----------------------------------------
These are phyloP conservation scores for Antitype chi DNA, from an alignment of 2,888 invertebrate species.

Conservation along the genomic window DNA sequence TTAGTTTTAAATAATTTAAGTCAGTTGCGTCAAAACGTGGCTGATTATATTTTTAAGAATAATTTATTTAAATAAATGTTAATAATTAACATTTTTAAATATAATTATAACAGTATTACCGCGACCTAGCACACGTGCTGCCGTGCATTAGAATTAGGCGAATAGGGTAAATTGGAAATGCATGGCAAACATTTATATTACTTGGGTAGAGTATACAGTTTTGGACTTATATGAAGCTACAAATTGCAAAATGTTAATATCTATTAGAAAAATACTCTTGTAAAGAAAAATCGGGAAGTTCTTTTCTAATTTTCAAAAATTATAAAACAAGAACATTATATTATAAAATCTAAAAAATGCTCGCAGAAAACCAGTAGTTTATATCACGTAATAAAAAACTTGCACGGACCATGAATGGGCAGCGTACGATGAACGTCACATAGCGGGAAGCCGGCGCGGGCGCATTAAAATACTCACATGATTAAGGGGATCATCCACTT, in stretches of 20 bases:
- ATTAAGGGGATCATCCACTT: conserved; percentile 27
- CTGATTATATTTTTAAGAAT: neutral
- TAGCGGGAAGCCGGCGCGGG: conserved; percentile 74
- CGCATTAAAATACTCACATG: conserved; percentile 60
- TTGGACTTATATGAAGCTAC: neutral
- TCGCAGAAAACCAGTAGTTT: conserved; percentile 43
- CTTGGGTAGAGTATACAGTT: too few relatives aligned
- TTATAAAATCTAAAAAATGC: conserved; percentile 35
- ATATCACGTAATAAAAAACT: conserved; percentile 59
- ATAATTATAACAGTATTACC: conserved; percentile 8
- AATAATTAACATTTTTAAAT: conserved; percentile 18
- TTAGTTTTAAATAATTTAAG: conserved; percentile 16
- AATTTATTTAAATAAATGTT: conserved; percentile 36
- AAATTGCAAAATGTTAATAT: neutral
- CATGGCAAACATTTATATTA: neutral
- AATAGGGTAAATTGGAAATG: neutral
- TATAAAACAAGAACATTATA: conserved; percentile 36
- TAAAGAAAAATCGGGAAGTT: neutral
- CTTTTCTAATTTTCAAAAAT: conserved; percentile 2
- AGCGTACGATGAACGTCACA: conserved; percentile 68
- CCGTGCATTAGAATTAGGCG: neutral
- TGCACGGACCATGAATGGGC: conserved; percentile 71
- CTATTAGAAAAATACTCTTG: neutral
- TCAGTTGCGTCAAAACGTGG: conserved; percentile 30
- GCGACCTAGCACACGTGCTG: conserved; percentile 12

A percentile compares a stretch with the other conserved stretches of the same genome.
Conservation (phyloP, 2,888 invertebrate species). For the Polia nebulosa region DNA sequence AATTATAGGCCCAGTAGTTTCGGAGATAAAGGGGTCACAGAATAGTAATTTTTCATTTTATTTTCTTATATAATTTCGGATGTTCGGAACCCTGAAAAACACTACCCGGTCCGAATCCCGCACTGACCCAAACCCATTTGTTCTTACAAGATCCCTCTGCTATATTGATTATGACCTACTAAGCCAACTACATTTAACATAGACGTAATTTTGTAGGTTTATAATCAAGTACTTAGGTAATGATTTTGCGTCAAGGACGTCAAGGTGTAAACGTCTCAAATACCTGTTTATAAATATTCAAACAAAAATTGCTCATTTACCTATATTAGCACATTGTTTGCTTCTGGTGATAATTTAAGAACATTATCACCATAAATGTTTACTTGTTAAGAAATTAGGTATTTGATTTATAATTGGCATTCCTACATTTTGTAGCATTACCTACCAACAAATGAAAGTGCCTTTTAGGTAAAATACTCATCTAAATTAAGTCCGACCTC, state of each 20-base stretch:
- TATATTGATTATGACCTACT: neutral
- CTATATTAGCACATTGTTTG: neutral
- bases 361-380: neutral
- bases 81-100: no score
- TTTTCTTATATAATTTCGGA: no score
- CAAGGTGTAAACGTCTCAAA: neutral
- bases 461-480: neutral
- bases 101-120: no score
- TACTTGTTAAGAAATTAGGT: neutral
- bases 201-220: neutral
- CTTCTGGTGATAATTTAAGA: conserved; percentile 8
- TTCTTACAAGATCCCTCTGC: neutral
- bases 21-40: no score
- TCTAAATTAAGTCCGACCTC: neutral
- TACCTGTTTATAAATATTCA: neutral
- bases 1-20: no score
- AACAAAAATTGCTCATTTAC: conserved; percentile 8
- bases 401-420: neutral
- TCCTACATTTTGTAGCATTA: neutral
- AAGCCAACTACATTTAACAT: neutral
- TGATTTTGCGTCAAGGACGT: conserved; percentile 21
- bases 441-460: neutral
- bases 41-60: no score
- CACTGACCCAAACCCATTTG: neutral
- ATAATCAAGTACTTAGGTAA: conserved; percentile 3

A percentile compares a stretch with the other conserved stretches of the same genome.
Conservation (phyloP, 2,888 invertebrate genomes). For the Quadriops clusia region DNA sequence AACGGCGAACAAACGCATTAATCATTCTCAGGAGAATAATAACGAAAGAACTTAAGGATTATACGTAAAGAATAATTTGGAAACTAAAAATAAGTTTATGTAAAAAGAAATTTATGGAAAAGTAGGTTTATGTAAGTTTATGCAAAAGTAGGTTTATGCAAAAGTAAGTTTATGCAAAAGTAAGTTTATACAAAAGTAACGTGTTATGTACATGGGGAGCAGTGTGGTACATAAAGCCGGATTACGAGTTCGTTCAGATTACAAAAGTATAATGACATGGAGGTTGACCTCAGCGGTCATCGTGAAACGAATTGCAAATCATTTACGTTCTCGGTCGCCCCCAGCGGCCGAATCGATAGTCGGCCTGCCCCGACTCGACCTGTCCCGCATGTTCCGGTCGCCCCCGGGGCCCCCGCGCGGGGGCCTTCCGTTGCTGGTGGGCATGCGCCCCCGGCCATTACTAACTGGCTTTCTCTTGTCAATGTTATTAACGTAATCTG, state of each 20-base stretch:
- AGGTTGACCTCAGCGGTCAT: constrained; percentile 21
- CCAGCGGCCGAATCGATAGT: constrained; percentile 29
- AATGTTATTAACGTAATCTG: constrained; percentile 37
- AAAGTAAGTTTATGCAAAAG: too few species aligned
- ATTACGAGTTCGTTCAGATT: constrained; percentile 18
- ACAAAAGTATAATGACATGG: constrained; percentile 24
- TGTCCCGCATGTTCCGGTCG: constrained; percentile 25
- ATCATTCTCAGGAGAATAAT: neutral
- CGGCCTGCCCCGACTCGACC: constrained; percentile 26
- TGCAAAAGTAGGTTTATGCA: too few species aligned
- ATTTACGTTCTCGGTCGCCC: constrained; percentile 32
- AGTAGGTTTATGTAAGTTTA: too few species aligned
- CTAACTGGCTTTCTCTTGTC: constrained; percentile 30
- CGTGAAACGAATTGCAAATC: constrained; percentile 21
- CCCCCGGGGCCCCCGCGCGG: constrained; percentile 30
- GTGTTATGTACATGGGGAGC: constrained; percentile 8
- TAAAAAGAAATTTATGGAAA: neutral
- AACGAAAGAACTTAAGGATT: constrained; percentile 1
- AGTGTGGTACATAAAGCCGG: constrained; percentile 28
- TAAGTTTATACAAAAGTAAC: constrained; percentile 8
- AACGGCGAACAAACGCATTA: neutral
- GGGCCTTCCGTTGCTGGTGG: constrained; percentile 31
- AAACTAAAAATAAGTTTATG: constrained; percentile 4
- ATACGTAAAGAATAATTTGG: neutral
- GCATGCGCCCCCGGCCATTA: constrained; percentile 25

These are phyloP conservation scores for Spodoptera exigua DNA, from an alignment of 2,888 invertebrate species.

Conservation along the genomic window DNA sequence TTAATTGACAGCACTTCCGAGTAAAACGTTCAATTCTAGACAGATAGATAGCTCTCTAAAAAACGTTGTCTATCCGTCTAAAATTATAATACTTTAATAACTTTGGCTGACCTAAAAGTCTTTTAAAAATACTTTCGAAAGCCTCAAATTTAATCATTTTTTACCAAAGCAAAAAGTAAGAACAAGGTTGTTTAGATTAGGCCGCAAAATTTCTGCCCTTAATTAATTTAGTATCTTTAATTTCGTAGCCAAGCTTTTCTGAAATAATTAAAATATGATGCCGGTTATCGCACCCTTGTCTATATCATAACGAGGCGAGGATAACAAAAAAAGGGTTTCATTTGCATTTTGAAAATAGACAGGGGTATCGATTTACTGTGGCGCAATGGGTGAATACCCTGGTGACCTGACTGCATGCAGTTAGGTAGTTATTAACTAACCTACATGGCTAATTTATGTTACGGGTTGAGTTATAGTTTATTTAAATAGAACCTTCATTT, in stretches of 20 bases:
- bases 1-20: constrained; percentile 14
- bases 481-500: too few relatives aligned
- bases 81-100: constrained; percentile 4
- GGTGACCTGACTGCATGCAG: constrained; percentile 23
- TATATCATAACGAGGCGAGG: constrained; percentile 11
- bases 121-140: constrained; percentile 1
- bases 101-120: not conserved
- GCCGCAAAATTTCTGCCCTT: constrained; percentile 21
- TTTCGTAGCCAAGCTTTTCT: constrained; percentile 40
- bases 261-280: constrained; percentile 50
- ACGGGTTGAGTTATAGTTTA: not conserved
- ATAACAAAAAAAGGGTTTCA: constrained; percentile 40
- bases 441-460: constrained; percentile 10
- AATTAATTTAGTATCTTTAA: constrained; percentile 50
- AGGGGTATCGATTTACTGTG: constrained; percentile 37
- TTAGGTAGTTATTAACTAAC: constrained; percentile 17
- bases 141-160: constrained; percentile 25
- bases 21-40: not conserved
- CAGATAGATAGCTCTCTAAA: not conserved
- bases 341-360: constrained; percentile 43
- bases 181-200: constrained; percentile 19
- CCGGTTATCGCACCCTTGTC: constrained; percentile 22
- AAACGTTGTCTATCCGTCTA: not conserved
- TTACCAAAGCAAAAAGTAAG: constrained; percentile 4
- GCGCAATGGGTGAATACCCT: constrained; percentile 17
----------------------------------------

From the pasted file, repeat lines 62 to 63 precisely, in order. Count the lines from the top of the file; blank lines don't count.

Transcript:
- ACAAAAGTATAATGACATGG: constrained; percentile 24
- TGTCCCGCATGTTCCGGTCG: constrained; percentile 25